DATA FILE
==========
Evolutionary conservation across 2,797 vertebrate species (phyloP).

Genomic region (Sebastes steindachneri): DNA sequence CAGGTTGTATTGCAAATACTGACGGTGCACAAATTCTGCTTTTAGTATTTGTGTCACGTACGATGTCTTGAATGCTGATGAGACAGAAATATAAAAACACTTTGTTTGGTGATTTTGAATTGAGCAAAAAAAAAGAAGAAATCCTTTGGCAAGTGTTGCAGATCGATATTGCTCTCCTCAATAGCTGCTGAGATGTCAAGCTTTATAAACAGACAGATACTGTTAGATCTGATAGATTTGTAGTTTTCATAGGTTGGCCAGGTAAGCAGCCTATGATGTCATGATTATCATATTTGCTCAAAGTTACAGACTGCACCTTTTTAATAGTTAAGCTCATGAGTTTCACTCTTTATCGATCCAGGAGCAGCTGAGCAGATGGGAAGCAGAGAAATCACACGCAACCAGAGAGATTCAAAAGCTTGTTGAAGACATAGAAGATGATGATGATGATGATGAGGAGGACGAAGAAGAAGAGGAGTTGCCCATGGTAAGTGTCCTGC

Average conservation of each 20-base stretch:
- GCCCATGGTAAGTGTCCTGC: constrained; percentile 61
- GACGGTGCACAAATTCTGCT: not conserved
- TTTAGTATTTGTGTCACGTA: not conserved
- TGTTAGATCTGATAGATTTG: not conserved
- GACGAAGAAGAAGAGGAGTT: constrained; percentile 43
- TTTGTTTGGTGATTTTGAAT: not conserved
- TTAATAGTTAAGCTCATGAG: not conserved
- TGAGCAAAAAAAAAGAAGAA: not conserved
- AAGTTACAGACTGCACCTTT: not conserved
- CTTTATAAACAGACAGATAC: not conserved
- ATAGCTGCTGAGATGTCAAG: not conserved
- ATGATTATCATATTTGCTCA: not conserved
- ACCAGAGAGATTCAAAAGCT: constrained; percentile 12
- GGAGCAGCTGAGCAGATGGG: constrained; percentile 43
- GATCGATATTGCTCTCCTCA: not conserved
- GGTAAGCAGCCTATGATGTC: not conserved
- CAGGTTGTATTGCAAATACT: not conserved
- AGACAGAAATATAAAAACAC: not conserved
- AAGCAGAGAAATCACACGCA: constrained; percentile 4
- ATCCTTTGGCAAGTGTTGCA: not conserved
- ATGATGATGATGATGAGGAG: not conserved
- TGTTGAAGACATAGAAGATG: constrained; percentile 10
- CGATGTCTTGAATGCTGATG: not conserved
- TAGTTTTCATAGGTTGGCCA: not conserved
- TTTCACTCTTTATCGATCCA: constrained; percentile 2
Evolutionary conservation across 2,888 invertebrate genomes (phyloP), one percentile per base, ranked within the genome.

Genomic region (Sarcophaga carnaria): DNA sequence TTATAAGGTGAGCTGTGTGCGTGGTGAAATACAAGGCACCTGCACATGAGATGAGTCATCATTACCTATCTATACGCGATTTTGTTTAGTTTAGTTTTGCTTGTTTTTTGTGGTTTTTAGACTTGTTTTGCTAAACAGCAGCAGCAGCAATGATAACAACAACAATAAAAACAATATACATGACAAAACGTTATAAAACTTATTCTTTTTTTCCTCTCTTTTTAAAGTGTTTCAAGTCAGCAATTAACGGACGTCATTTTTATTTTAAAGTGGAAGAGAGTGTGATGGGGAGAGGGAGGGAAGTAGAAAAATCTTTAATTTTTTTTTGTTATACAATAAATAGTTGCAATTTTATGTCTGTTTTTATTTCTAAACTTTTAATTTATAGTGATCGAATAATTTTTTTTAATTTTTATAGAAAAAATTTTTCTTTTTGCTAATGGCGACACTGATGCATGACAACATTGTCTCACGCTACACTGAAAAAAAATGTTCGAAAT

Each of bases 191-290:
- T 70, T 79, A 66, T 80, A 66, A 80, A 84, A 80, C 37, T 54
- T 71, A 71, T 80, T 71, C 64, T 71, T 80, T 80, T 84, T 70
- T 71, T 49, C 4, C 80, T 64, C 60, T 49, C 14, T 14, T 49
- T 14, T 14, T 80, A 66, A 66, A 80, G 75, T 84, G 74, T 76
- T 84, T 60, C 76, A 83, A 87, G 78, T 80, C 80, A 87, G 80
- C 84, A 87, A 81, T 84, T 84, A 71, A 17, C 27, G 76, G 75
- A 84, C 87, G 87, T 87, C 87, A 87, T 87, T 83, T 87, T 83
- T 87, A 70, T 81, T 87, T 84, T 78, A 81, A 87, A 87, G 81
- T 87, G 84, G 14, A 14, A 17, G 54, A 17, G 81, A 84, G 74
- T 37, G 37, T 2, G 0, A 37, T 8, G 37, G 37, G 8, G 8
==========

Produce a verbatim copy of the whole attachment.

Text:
Evolutionary conservation across 2,797 vertebrate species (phyloP).

Genomic region (Sebastes steindachneri): DNA sequence CAGGTTGTATTGCAAATACTGACGGTGCACAAATTCTGCTTTTAGTATTTGTGTCACGTACGATGTCTTGAATGCTGATGAGACAGAAATATAAAAACACTTTGTTTGGTGATTTTGAATTGAGCAAAAAAAAAGAAGAAATCCTTTGGCAAGTGTTGCAGATCGATATTGCTCTCCTCAATAGCTGCTGAGATGTCAAGCTTTATAAACAGACAGATACTGTTAGATCTGATAGATTTGTAGTTTTCATAGGTTGGCCAGGTAAGCAGCCTATGATGTCATGATTATCATATTTGCTCAAAGTTACAGACTGCACCTTTTTAATAGTTAAGCTCATGAGTTTCACTCTTTATCGATCCAGGAGCAGCTGAGCAGATGGGAAGCAGAGAAATCACACGCAACCAGAGAGATTCAAAAGCTTGTTGAAGACATAGAAGATGATGATGATGATGATGAGGAGGACGAAGAAGAAGAGGAGTTGCCCATGGTAAGTGTCCTGC

Average conservation of each 20-base stretch:
- GCCCATGGTAAGTGTCCTGC: constrained; percentile 61
- GACGGTGCACAAATTCTGCT: not conserved
- TTTAGTATTTGTGTCACGTA: not conserved
- TGTTAGATCTGATAGATTTG: not conserved
- GACGAAGAAGAAGAGGAGTT: constrained; percentile 43
- TTTGTTTGGTGATTTTGAAT: not conserved
- TTAATAGTTAAGCTCATGAG: not conserved
- TGAGCAAAAAAAAAGAAGAA: not conserved
- AAGTTACAGACTGCACCTTT: not conserved
- CTTTATAAACAGACAGATAC: not conserved
- ATAGCTGCTGAGATGTCAAG: not conserved
- ATGATTATCATATTTGCTCA: not conserved
- ACCAGAGAGATTCAAAAGCT: constrained; percentile 12
- GGAGCAGCTGAGCAGATGGG: constrained; percentile 43
- GATCGATATTGCTCTCCTCA: not conserved
- GGTAAGCAGCCTATGATGTC: not conserved
- CAGGTTGTATTGCAAATACT: not conserved
- AGACAGAAATATAAAAACAC: not conserved
- AAGCAGAGAAATCACACGCA: constrained; percentile 4
- ATCCTTTGGCAAGTGTTGCA: not conserved
- ATGATGATGATGATGAGGAG: not conserved
- TGTTGAAGACATAGAAGATG: constrained; percentile 10
- CGATGTCTTGAATGCTGATG: not conserved
- TAGTTTTCATAGGTTGGCCA: not conserved
- TTTCACTCTTTATCGATCCA: constrained; percentile 2
Evolutionary conservation across 2,888 invertebrate genomes (phyloP), one percentile per base, ranked within the genome.

Genomic region (Sarcophaga carnaria): DNA sequence TTATAAGGTGAGCTGTGTGCGTGGTGAAATACAAGGCACCTGCACATGAGATGAGTCATCATTACCTATCTATACGCGATTTTGTTTAGTTTAGTTTTGCTTGTTTTTTGTGGTTTTTAGACTTGTTTTGCTAAACAGCAGCAGCAGCAATGATAACAACAACAATAAAAACAATATACATGACAAAACGTTATAAAACTTATTCTTTTTTTCCTCTCTTTTTAAAGTGTTTCAAGTCAGCAATTAACGGACGTCATTTTTATTTTAAAGTGGAAGAGAGTGTGATGGGGAGAGGGAGGGAAGTAGAAAAATCTTTAATTTTTTTTTGTTATACAATAAATAGTTGCAATTTTATGTCTGTTTTTATTTCTAAACTTTTAATTTATAGTGATCGAATAATTTTTTTTAATTTTTATAGAAAAAATTTTTCTTTTTGCTAATGGCGACACTGATGCATGACAACATTGTCTCACGCTACACTGAAAAAAAATGTTCGAAAT

Each of bases 191-290:
- T 70, T 79, A 66, T 80, A 66, A 80, A 84, A 80, C 37, T 54
- T 71, A 71, T 80, T 71, C 64, T 71, T 80, T 80, T 84, T 70
- T 71, T 49, C 4, C 80, T 64, C 60, T 49, C 14, T 14, T 49
- T 14, T 14, T 80, A 66, A 66, A 80, G 75, T 84, G 74, T 76
- T 84, T 60, C 76, A 83, A 87, G 78, T 80, C 80, A 87, G 80
- C 84, A 87, A 81, T 84, T 84, A 71, A 17, C 27, G 76, G 75
- A 84, C 87, G 87, T 87, C 87, A 87, T 87, T 83, T 87, T 83
- T 87, A 70, T 81, T 87, T 84, T 78, A 81, A 87, A 87, G 81
- T 87, G 84, G 14, A 14, A 17, G 54, A 17, G 81, A 84, G 74
- T 37, G 37, T 2, G 0, A 37, T 8, G 37, G 37, G 8, G 8